Review of As We Are


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GAY AND PROUD

a Review of As We Are

by Don Clark PhD

Boston: Alyson Publications

Review Copyright © 1988 by William A. Henkin

Originally published in Spectator

 

 

In the 1970s a spate of introspective, reasonably-voiced, warm-hearted, spiritually inclined humanist authors published a number of eminently accessible books about loving oneself, loving others, and in general living the life of a decent human being. The most successful of those authors -- Malcolm Boyd, Hugh Prather, and Don Clark among them – wrote in a kindly style that gave their simple observations the ring of wisdom, and gave to their most intelligent insights the folksy aura of homespun common sense. What made Clark unusual in this company was not his successful middle-American profile as a clinical psychologist who had been married and was the father of two children, but that he was outspokenly homosexual.

In his 1977 book Loving Someone Gay, Clark was among the first psychotherapists to state unequivocally that being gay was not only not a bad fate, but that it had positive aspects that might counter-balance the hassles gay men and women had to put up with from frightened, unenlightened, and uninformed ordinary citizens, as well as from extraordinary bigots. "For me, being Gay is an asset, not a liability," he wrote. "It means there are additional options open to me, things I can do. Being Gay does not mean that I am unable to have satisfying heterosexual relationships but that I am able to have satisfying homosexual relationships" – which, he pointed out, was quite a different experience from that of most heterosexuals, whose culturally ingrained homophobia limited them to heterosexual relationships.

Clark was not just writing about explicitly sexual experiences, however, but about the inability of most western adults – particularly men – to physically express or even recognize their affection for other people of the same gender. His implications went beyond sexuality to the wider concerns of humanistic psychology and the inability of most western adults to see past any of the dictates of their fairly primitive acculturation. Loving Someone Gay, which was based in Clark's own experiences coming out, even implied that gay people were more likely than heterosexual people to know themselves deeply because, like members of other oppressed minorities, they had been nearly compelled by the circumstances of their existences to examine the meaning of their lives. Consequently, Clark thought, on balance they were better prepared than most people to make constructive use of the feelings associated with their sexuality.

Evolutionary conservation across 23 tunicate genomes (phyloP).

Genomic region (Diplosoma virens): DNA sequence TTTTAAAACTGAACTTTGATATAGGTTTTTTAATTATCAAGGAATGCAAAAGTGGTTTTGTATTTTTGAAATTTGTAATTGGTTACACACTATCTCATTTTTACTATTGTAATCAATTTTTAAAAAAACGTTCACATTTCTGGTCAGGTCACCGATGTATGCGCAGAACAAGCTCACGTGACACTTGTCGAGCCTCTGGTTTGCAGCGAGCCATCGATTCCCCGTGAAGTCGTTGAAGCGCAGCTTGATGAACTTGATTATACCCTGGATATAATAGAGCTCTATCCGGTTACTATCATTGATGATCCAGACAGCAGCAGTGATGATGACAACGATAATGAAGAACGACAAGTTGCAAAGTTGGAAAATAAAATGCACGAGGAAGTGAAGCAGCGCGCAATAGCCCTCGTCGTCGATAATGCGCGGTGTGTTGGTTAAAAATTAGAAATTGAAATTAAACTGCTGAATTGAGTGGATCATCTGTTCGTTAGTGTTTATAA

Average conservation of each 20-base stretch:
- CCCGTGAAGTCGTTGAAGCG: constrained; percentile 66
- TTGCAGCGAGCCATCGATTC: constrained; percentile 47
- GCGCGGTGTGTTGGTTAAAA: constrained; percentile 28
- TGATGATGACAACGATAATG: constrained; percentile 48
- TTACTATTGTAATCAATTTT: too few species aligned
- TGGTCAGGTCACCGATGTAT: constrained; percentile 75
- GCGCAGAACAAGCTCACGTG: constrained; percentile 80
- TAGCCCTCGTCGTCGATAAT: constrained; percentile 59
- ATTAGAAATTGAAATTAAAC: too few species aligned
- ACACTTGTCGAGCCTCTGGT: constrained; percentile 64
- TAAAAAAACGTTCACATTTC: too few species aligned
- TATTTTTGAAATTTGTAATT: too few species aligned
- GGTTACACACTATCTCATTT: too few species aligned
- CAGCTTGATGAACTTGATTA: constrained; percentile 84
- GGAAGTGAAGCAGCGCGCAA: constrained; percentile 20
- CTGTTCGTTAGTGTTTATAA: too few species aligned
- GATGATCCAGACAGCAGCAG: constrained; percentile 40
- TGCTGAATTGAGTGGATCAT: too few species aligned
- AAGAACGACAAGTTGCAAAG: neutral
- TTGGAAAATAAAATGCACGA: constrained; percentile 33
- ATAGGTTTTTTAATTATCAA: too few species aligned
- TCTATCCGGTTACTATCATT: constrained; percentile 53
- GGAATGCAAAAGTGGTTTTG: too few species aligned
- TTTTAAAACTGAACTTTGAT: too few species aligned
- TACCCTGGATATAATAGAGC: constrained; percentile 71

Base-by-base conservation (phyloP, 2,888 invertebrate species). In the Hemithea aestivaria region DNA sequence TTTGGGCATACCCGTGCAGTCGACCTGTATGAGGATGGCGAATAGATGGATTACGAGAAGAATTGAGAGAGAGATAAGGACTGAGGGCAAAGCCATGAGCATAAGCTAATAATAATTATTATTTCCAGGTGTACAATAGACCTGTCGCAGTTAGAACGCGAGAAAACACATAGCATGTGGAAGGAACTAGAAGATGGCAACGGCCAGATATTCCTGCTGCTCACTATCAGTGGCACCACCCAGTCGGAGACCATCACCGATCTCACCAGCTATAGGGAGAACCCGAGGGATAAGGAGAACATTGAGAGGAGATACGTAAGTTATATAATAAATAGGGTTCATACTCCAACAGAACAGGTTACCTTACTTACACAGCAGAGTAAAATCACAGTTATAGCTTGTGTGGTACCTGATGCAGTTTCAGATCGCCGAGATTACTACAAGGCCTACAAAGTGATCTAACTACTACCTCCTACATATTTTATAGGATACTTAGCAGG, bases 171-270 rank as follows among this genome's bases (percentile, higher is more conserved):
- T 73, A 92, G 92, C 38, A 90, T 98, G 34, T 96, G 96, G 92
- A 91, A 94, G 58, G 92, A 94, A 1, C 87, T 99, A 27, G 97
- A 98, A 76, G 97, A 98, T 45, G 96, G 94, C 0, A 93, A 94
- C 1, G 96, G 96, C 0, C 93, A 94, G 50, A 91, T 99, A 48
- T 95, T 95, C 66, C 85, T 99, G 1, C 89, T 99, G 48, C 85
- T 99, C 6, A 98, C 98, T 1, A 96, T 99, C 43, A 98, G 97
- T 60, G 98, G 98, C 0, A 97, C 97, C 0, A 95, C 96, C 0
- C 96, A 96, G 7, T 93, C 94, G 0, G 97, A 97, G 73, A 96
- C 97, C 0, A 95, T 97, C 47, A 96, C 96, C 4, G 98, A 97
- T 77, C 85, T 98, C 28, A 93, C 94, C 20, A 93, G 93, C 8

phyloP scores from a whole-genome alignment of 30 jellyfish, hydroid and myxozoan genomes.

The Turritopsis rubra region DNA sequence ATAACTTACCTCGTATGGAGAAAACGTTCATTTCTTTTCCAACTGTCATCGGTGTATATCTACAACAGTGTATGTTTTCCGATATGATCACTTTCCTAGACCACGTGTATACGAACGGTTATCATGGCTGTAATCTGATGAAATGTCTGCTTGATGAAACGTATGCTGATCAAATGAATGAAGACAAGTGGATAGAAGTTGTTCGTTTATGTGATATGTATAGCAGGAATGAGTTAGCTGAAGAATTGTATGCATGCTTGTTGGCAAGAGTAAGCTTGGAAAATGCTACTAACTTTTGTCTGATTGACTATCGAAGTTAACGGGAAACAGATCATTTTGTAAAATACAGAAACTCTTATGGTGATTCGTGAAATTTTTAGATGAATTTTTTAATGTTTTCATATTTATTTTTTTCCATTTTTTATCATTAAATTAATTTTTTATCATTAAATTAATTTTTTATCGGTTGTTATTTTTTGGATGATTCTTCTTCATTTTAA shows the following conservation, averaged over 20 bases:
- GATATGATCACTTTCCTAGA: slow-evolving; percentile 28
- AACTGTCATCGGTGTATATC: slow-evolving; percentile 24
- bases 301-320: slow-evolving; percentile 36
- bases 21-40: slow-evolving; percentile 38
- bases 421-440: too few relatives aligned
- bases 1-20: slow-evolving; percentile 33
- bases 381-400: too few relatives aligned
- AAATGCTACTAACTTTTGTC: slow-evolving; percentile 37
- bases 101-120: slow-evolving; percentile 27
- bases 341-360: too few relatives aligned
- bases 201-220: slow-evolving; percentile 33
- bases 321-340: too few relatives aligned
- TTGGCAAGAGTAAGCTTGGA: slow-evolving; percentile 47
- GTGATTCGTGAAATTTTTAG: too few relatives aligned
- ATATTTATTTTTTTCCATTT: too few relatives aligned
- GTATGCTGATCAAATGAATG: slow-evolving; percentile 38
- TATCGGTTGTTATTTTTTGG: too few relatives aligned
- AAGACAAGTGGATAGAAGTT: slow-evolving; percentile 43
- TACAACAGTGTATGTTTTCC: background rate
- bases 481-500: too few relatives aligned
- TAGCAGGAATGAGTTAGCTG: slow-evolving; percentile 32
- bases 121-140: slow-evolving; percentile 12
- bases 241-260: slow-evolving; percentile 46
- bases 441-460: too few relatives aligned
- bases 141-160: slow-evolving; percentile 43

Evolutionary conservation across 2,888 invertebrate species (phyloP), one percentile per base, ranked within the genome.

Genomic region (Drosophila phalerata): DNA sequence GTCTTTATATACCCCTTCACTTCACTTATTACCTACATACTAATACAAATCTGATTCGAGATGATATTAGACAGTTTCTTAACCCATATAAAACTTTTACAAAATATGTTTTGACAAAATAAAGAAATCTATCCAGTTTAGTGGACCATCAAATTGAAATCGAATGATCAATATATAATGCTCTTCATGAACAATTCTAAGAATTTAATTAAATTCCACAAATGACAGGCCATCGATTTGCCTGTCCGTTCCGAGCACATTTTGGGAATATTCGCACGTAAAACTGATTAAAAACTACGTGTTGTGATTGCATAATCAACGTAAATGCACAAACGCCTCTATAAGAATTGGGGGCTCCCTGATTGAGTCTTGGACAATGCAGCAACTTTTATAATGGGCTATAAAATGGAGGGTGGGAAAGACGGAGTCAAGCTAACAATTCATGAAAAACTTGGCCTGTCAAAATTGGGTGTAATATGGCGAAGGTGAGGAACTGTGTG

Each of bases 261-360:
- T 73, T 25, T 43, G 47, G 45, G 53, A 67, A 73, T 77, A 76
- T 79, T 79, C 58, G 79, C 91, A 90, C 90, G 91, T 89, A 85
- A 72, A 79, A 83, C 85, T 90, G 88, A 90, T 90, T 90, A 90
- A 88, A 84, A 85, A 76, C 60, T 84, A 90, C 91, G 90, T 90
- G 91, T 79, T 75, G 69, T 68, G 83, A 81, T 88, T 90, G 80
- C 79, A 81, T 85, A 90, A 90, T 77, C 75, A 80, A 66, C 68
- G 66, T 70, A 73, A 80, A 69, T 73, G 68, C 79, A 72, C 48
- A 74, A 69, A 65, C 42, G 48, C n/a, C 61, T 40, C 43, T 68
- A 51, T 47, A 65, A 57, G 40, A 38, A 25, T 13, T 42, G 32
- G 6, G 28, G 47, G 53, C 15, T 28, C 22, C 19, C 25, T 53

The implications contained in Loving Someone Gay are made explicit in Clark's most recent book, As We Are. The opportunities as well as the difficulties inherent in being gay have been exacerbated by the AIDS crisis, writes Clark, and altogether have provided the forum in which the gay community as a whole has "found inner resources that we had only glimpsed before. We have learned that our lives truly depend upon throwing off the identity given to us by the surrounding world and making our own difficult discovery of ourselves, individually and collectively."

As We Are is a book about the emergence and maturation of this gay identity, and about the ways in which it continues to change. First and foremost, As We Are is dedicated to supporting that individual and collective gay identity as valuable in itself, and – in a throwback to an earlier view of homosexuality that also anticipated debates about third genders that were yet to emerge in the transgender communities several years after this book was written – to seeing it as especially valuable because "we gays are not stuck with the man's point of view' or the woman's point of view'.... We may well be able to identify with both parties."